The Israeli series Fauda (Arabic for “chaos”) has been one of the standout television successes of recent years. The story of the so-called mista’arvim – IDF soldiers who go undercover as Arabs – has caught the imagination of the viewing public in Israel and abroad. However, for some combat soldiers, Fauda is far from just a TV drama. Last year Omri Assenheim, a correspondent for the Israeli investigative current affairs program Uvda (the Israeli equivalent of CBS’s 60 Minutes) convinced the real-life mista’arvim – participants in operations on the streets of Gaza, Nablus and Hebron – to stand in front of a camera for the first time and reveal all: What it’s like to go undercover in a bustling city in enemy territory, how it feels to shoot someone from 10 inches away, and what happened on one terrible night, deep in the heart of Gaza, when they got caught up in the worst fauda imaginable. Assenheim will discuss his fascinating encounters with the mista’arvim, accompanied by selected clips from his remarkable report.

It is at the gates of his son’s kindergarten in Kibbutz Eyal that Omri Assenheim, a correspondent for the Israeli investigative current affairs program Uvda, begins the pursuit of two-time widower Shimon Cooper. A chance conversation with one of the mothers sparks Assenheim’s concern regarding the circumstances surrounding the death of one of the kibbutz members. He discovers that another woman, the first wife of the same man, Shimon Cooper, died 15 years earlier in mysterious circumstances. Assenheim embarks on a heart-stopping investigative journey among the women in the two-time widower’s life. Each encounter provides another clue which brings him one step closer to solving the mystery, and each conversation reveals another glimpse into the M.O. of the man who would go on to be convicted of murdering two of his wives.
In a new and fascinating talk which coincides with the release of his new book, Catching a Murderer, Assenheim reveals the shocking details behind a seven-year-long journey to uncover the truth against all odds – from the initial tip outside the kindergarten, and finally to the day in the courtroom, where he sat shaking with emotion as he listened to the judge declare Cooper guilty on two counts of murder.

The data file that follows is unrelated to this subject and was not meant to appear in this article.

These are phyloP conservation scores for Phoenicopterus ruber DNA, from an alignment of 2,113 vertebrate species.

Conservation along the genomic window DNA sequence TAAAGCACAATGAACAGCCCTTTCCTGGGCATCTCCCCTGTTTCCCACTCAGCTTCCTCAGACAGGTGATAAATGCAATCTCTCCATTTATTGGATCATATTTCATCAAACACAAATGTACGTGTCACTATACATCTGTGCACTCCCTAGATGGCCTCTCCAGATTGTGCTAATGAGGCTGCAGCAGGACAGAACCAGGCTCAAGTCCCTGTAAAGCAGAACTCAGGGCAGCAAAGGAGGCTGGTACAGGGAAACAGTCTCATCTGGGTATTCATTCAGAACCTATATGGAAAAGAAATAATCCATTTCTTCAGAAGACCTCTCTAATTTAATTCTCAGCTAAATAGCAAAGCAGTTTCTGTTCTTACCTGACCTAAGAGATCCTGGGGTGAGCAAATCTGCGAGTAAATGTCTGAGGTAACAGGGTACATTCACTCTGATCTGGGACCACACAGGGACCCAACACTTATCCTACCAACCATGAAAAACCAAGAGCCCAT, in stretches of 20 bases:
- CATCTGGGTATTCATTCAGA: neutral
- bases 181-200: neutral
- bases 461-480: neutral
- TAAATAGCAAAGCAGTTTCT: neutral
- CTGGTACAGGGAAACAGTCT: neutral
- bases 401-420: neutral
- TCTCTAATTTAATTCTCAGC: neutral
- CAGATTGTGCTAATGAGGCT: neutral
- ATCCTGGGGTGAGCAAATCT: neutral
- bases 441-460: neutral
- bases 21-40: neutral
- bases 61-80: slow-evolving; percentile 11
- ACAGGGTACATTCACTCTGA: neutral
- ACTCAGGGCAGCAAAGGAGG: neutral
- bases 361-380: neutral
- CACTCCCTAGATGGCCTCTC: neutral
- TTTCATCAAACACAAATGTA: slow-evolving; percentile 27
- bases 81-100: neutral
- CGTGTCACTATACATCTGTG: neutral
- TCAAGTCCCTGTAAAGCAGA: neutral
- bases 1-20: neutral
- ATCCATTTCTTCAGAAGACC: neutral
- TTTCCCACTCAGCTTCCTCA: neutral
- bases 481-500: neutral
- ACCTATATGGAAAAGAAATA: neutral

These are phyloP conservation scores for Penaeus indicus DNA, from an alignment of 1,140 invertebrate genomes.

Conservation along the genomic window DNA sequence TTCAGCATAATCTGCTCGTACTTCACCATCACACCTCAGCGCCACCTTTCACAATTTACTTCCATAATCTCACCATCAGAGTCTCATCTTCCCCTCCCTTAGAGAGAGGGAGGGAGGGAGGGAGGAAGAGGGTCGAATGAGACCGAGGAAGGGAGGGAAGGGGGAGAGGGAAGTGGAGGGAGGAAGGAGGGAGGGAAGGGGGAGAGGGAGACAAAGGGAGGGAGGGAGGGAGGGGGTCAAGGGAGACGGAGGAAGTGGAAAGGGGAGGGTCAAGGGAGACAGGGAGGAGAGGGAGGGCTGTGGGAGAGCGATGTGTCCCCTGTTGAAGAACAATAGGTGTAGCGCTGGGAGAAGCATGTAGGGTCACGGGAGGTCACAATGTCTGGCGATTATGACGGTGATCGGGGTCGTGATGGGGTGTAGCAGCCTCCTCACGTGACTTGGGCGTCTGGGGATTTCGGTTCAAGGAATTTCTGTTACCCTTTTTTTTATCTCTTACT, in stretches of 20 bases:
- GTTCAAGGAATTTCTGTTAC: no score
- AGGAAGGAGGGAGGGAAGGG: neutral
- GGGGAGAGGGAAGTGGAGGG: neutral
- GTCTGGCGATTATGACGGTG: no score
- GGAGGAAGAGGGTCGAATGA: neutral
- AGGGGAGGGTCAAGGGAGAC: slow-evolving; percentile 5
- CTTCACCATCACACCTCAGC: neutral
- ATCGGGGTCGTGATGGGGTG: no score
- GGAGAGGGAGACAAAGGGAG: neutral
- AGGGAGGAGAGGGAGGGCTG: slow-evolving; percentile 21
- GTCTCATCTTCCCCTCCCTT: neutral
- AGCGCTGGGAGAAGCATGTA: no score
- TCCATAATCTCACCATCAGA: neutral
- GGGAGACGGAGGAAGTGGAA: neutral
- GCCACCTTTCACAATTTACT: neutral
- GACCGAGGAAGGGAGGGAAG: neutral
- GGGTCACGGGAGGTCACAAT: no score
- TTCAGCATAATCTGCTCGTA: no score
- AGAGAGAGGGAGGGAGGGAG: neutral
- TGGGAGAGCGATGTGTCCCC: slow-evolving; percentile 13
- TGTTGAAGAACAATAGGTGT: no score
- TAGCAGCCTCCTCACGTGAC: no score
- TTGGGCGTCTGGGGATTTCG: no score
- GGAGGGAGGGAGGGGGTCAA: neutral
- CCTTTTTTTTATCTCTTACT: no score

This is a story of doubts, of the search for justice at all costs, of the women who only wanted love…and of the two who lost their lives as a result.


In 1992, then IDF Chief of Staff Ehud Barak decided to begin drills for a hypothetical military operation: the assassination of Iraqi dictator Saddam Hussein with precision-guided missiles. For the first time in its history, the IDF’s General Staff Reconnaisance Unit (known in Israel as Sayeret Matkal), began preparing for the assassination of the leader of an enemy nation. The dramatic preparations for the operation culminated in the most infamous training incident in the history of the state. The IDF lost more than just five of its best fighters in the incident; it also lost public faith in the judgment of its top brass, in the brotherhood between fighters, in the reliability of its inquiries and in the justness of the sacrifice of the victims. Omri Assenheim, the best-selling author of Tze’elim: The Trauma of Sayeret Matkal, opened the top-secret files behind the incident and interviewed the senior officials who had never spoken about it before. He uses clips from a special feature he produced on the subject, analyzing, together with the audience, the decision-making process behind the incident that rocked the nation, and examining how a terrible training accident became a traumatic and difficult public case.